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In the United States, soccer is far from the dominant sport, and players don't earn the large paychecks enjoyed by football, baseball and basketball players. There are, however, still several leagues offering competitive pay to players. The average player salary will depend on the particular league and the level of play, with players in large soccer-playing countries such as England earning much more than players in the U.S.
Major League Soccer
Major League Soccer is the premier soccer league in North America, with clubs throughout the United States and Canada. Major League Soccer players' salaries increased by 12 percent in 2011 to reach an average of $154,852 per year. The wealth is not equally distributed among players, however; the minimum salary for the league is just $33,000, while superstar English international David Beckham commands $6.5 million per year.
USL Pro League
The USL Pro League is a North American soccer league founded in 2011 as the result of the merger between two other leagues. The level of competition is less than that of Major League Soccer, and consequently the player salaries are lower. Players earn an average of $1,000 to $3,000 per month and may receive bonuses on top of that pay. The average annual salary is just $12,000 to $36,000 per year.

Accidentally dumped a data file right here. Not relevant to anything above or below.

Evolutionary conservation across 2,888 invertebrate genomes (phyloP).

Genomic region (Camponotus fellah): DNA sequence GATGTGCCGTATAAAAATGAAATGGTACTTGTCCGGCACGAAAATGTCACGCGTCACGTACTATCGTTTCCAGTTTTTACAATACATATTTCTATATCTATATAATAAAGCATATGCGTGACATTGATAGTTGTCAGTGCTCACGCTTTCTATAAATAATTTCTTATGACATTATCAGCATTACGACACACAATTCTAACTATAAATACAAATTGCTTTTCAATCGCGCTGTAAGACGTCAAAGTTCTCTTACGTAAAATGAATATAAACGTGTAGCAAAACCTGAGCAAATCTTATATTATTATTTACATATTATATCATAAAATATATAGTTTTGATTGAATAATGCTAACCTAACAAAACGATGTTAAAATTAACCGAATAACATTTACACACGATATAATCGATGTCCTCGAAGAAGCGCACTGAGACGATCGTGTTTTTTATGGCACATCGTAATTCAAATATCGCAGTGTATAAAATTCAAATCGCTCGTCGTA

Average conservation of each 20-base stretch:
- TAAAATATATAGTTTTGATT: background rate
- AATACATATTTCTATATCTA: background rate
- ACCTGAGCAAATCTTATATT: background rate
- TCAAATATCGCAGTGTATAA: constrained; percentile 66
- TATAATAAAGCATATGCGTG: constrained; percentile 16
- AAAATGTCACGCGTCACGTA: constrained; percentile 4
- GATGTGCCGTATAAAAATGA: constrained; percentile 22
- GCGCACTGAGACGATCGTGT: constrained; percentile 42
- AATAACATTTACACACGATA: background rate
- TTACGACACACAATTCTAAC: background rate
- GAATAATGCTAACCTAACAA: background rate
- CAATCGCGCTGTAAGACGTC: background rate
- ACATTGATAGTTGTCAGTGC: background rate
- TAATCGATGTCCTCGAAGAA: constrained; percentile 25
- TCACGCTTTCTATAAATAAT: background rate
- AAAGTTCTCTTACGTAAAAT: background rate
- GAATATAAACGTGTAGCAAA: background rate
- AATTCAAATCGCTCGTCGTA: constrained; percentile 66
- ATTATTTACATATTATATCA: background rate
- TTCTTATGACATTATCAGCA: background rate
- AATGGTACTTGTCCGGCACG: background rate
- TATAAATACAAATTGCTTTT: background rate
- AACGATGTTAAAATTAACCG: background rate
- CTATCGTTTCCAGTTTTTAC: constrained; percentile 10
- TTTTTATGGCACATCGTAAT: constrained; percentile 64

The first paid women's soccer league was the Women's United Soccer Association, which operated from 2001 to 2003; its players received average salaries of approximately $40,000 per year. Women's Professional Soccer launched in 2009, with its players earning $32,000 for a seven-month commitment.
The English Premier League, one of the world's top soccer leagues, boasts considerably higher salaries than those found in the United States. The league has no salary cap, leading to larger overall salaries. Premier league players earn an average of £21,000 ($33,023) a week or £1.1 million ($1.73 million) per year as of 2009.
- Sporting News: MLS Salaries Rise 12 Percent This Season
- TSN: Beckham Earns 50 Times Average MLS Salary
- The Guardian; Fans Call for Wage Cap on Premier League's Millionaire Players; Mikey Stafford
- Time; Is Women's Pro Soccer Really Coming Back Now?; Sean Gregory
- Unprofessional Foul: An Un-American Dream Part 1
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